Game 3’s starting pitchers were interesting, to say the least. Cincinnati turned to rookie relief star Gene Thompson. Thompson had started 11 games in the regular season, including several in September, but was more often utilized out of the bullpen. The Yankees started the great Lefty Gomez, who had won all 6 World Series starts he’d ever made. However, 1939 was a rocky year for Gomez. His results were generally fine, but he hurt his back in May and changed the way he threw as a result. This resulted in poorer mechanics, which predictably led to undue strain on his arm. He tore a muscle in his side in late September. Less than two weeks before Game 3 began, Lefty was in the hospital.

In the top of the first, the Yankees struck against the rookie Thompson, with Charlie Keller hitting a two-run homer with one out. Gomez took the mound with a 2 run lead, but with two outs, Ival Goodman hit a grounder towards Gomez, and the pitcher was unable to make the play. More damaging was the abdominal muscle Gomez strained while trying to make the play. McCormick singled, and then Lombardi knocked in Goodman with a third straight single. Gomez escaped with only one run of damage, but he clearly wasn’t recovered. After he struck out awkwardly to end the top of the 2nd, manager Joe McCarthy had seen enough; he pulled Lefty Gomez from what would be his final World Series game after only one inning. In the bottom of the 2nd, the Reds offense gave new Yankee pitcher Bump Hadley a rude welcome. #8 hitter Billy Myers hit a one out single, and the pitcher Thompson followed with bloop that fell in. Billy Werber singled home Myers to tie the game at 2-2, and two batters later, Goodman singled home Werber for the lead. The lead lasted 5 batters. With two outs in the top of the 3rd, Thompson walked the red hot Keller to bring up Joe Dimaggio. Baseball’s best hitter did what baseball’s best hitters often do – he homered, giving the Yankees a 4-3 edge. In the 5th, the Yankees pulled away. After a one out single from Red Rolfe, Keller hit his second two-run homer of the game to put New York up 6-3. Two batters later, Bill Dickey added a solo shot of his own, chasing Thompson from the game with a 7-3 score. Hadley would scatter two hits over the rest of the game, not allowing the Reds to score. New York took a commanding 3-o Series lead thanks mostly to Charlie Keller, the first rookie in MLB history to homer twice in a World Series game.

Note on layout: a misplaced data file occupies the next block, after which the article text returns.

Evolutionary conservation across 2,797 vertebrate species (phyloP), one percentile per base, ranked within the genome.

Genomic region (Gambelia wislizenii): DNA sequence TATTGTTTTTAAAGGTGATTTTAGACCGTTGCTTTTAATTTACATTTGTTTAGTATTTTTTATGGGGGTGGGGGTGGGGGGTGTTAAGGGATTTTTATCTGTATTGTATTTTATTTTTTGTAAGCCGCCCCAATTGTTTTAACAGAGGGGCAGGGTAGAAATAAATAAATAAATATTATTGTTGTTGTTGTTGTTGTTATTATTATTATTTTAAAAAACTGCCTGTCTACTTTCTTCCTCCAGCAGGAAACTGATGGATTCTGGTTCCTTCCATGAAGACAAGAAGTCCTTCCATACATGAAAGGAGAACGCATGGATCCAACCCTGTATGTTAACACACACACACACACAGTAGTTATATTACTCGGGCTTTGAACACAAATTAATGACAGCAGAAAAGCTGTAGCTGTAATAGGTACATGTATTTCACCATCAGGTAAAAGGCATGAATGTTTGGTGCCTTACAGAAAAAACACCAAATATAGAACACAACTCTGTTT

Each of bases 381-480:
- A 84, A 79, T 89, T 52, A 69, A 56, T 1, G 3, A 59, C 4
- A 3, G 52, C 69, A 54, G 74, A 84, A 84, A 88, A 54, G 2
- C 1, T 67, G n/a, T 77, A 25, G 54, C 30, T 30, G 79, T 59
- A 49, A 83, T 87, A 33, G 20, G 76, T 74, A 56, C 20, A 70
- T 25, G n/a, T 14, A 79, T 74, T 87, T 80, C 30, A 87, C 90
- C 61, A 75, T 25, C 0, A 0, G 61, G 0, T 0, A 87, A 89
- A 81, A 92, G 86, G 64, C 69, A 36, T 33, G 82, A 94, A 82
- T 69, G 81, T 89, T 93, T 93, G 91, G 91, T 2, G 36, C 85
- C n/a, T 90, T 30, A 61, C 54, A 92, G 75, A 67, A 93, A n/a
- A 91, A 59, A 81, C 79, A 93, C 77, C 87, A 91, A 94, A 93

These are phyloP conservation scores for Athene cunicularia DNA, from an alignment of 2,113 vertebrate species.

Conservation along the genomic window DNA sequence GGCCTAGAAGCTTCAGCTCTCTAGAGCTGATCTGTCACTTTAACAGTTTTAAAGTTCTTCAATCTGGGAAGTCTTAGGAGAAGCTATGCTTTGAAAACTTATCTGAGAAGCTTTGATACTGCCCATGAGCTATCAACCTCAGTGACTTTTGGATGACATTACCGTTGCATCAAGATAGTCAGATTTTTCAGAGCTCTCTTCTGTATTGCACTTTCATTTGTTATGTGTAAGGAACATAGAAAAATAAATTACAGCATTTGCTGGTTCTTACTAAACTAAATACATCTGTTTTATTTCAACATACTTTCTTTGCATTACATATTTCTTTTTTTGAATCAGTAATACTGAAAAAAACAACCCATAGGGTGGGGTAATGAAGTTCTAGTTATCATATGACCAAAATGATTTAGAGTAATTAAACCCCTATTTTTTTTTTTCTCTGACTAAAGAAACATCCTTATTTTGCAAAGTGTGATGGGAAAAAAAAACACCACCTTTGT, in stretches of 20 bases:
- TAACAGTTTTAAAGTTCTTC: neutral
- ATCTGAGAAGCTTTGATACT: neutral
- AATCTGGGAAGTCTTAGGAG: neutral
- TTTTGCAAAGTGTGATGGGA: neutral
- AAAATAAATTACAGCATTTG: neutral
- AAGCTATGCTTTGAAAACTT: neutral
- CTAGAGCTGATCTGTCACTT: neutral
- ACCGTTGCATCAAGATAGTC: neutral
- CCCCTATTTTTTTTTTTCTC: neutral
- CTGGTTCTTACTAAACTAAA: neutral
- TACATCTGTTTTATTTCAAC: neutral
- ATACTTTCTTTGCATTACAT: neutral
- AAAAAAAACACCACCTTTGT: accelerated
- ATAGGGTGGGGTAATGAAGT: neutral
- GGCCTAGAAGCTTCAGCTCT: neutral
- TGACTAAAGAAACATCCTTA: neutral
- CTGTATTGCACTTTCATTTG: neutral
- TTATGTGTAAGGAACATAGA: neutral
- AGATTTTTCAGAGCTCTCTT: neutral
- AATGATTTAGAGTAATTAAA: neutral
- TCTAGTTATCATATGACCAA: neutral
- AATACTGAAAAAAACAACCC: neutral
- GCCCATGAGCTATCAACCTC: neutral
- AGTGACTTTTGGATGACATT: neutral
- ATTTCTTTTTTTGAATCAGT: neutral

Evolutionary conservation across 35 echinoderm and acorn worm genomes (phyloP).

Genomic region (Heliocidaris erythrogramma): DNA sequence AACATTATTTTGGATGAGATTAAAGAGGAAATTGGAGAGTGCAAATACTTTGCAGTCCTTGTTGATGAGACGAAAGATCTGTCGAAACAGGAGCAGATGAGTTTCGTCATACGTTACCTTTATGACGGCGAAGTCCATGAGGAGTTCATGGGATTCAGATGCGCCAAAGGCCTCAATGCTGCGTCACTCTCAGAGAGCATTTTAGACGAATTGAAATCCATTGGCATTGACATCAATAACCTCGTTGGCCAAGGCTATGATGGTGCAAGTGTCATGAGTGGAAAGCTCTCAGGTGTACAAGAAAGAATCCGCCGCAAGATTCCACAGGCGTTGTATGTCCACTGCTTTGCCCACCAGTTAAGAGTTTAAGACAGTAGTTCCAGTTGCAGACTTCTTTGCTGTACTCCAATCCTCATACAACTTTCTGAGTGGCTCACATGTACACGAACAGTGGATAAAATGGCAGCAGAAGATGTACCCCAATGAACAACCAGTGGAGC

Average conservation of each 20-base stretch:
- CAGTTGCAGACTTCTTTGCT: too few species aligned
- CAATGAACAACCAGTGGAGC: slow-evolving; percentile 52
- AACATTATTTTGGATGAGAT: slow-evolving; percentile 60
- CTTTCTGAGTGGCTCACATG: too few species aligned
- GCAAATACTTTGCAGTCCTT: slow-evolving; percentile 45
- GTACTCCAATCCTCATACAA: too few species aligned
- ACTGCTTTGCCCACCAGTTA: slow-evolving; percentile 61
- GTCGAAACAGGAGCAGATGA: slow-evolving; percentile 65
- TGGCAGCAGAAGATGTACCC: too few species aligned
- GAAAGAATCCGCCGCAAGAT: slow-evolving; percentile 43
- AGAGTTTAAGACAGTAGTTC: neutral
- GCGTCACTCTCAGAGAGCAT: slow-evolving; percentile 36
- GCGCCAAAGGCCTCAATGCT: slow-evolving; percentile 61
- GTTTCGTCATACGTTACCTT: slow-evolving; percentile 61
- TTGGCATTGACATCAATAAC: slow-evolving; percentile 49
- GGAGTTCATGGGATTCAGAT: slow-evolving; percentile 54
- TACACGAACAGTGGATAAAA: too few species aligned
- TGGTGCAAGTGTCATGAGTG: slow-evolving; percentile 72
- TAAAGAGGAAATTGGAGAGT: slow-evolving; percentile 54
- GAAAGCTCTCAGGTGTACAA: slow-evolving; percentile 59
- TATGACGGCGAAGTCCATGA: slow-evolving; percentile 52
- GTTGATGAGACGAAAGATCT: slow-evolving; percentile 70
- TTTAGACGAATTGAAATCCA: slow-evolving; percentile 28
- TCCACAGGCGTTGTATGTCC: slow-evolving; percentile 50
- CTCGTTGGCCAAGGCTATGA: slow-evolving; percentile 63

Average leverage: 0.76

Game 4